Concerning the behavior along time, the product value has the advantage of originating in the same base and expressed in the same currency. Graphic 3 shows the evolution of different factors relative to the 1970 value and the different ratios indicated for capital productivity evaluation (from Table 2). As already mentioned, it is expected that the behavior of the production value / capital stock ratio is a good approximation for the capital productivity evolution along the years.
Graphic 3 – Capital Productivity Indexes
The most significant index of capital productivity seems to be the agribusiness GDP / Capital Stock (without land) value. This index shows an agribusiness capital productivity that is relatively stable (upper green and continuous line in Graphic 3). This behavior is similar to that shown in “Capital Productivity Indexes in the Brazilian Agribusiness” in this issue where it was concluded that the aggregated value/hectare ratio has remained practically constant for various decade while, at constant prices, there was a high growth of the agribusiness production per ha and of capital productivity.
The published censuses present important information, namely capital stock subdivided in different items. The most variable component of this stock is the value assigned to land. When the other components are considered, there is a noticeable constancy in capital stock relative to production value. The share of the different components in the stock is relatively stable and it is only noted a strong increase of machines and vehicles share in detriment to livestock and traction animals.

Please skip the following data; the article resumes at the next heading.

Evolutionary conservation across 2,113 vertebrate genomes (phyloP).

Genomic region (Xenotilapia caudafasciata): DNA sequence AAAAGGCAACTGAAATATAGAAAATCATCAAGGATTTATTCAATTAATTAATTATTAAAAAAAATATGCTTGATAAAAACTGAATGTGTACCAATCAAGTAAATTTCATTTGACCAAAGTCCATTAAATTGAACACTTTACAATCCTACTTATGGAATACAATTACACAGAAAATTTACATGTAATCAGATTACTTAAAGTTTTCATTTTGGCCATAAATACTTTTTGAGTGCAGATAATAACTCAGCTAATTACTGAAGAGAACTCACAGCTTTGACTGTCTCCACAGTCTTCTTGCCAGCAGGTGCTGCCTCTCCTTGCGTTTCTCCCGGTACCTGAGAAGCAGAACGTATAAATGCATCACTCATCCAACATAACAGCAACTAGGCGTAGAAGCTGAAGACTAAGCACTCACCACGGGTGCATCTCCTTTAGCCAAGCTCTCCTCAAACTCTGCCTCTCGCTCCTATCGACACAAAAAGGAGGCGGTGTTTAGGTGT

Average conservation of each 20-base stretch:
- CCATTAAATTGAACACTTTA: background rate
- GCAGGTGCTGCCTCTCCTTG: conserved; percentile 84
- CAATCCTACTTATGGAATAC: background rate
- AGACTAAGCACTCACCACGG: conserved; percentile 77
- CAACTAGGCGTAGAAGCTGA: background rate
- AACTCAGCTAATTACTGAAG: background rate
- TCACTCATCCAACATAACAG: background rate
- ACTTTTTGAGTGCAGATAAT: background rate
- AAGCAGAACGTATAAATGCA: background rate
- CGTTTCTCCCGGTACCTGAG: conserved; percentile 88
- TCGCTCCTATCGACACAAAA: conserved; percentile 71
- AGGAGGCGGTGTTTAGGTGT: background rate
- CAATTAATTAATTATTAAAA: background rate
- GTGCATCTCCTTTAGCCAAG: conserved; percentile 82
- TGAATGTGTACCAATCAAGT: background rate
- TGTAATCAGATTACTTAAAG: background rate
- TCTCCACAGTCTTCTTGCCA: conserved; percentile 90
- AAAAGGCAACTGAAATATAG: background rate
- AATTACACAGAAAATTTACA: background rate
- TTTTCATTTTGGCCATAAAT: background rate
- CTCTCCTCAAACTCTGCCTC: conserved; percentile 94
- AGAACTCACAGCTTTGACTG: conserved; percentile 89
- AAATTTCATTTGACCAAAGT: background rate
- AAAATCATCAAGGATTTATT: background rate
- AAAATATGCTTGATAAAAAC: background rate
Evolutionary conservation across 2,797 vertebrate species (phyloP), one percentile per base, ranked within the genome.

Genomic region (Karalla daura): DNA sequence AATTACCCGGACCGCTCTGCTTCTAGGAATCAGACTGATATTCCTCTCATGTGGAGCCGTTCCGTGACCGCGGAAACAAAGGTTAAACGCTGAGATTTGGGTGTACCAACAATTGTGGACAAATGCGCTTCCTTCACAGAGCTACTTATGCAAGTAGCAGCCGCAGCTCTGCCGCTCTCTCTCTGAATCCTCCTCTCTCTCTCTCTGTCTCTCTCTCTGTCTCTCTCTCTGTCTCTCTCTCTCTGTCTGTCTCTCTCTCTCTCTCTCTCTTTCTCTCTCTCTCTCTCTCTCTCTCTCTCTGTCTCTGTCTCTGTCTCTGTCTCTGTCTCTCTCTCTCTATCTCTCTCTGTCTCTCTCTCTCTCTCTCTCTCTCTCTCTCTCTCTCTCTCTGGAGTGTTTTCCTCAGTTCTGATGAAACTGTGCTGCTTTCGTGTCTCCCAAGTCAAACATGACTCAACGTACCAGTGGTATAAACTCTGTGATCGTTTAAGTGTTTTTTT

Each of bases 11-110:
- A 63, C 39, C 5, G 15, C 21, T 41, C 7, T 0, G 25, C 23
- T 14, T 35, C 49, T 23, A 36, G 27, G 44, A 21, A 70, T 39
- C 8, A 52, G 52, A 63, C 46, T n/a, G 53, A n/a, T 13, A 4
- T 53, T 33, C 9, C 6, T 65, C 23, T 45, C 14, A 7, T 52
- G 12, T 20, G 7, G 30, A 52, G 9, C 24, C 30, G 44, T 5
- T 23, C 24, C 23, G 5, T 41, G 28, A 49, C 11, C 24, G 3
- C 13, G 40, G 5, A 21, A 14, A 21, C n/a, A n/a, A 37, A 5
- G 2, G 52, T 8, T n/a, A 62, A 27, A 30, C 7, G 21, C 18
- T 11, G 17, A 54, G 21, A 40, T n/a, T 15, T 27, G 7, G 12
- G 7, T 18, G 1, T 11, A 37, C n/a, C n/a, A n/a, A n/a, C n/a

The capital productivity behavior along time does not show a growth or decrease trend at current values. As it is known that there is an accumulated delay that caused a 60% drop in the agribusiness prices relative to the other ones, it can be concluded that there was a strong increase of agriculture productivity at constant prices that is not perceived at current prices.
5- Bibliographic References.
INSTITUTO BRASILEIRO DE GEOGRAFIA E ESTATÍSTICA. 2006. Censo Agropecuário – Brasil. Rio de Janeiro: IBGE.
INSTITUTO BRASILEIRO DE GEOGRAFIA E ESTATÍSTICA. 1995/1996. Censo Agropecuário – Brasil. Rio de Janeiro: IBGE.
INSTITUTO BRASILEIRO DE GEOGRAFIA E ESTATÍSTICA. 1985. Censo Agropecuário – Brasil. Rio de Janeiro: IBGE.
INSTITUTO BRASILEIRO DE GEOGRAFIA E ESTATÍSTICA. 1980. Censo Agropecuário – Brasil. Rio de Janeiro: IBGE.
INSTITUTO BRASILEIRO DE GEOGRAFIA E ESTATÍSTICA. 1975. Censo Agropecuário – Brasil. Rio de Janeiro: IBGE.
INSTITUTO BRASILEIRO DE GEOGRAFIA E ESTATÍSTICA. 1970. Censo Agropecuário – Brasil. Rio de Janeiro: IBGE.
Annex 1: Capital stock values.
Annex 2 – Production and GDP value in the currency of the time
Graphic Edition/Edição Gráfica:
Friday, 06 January 2012.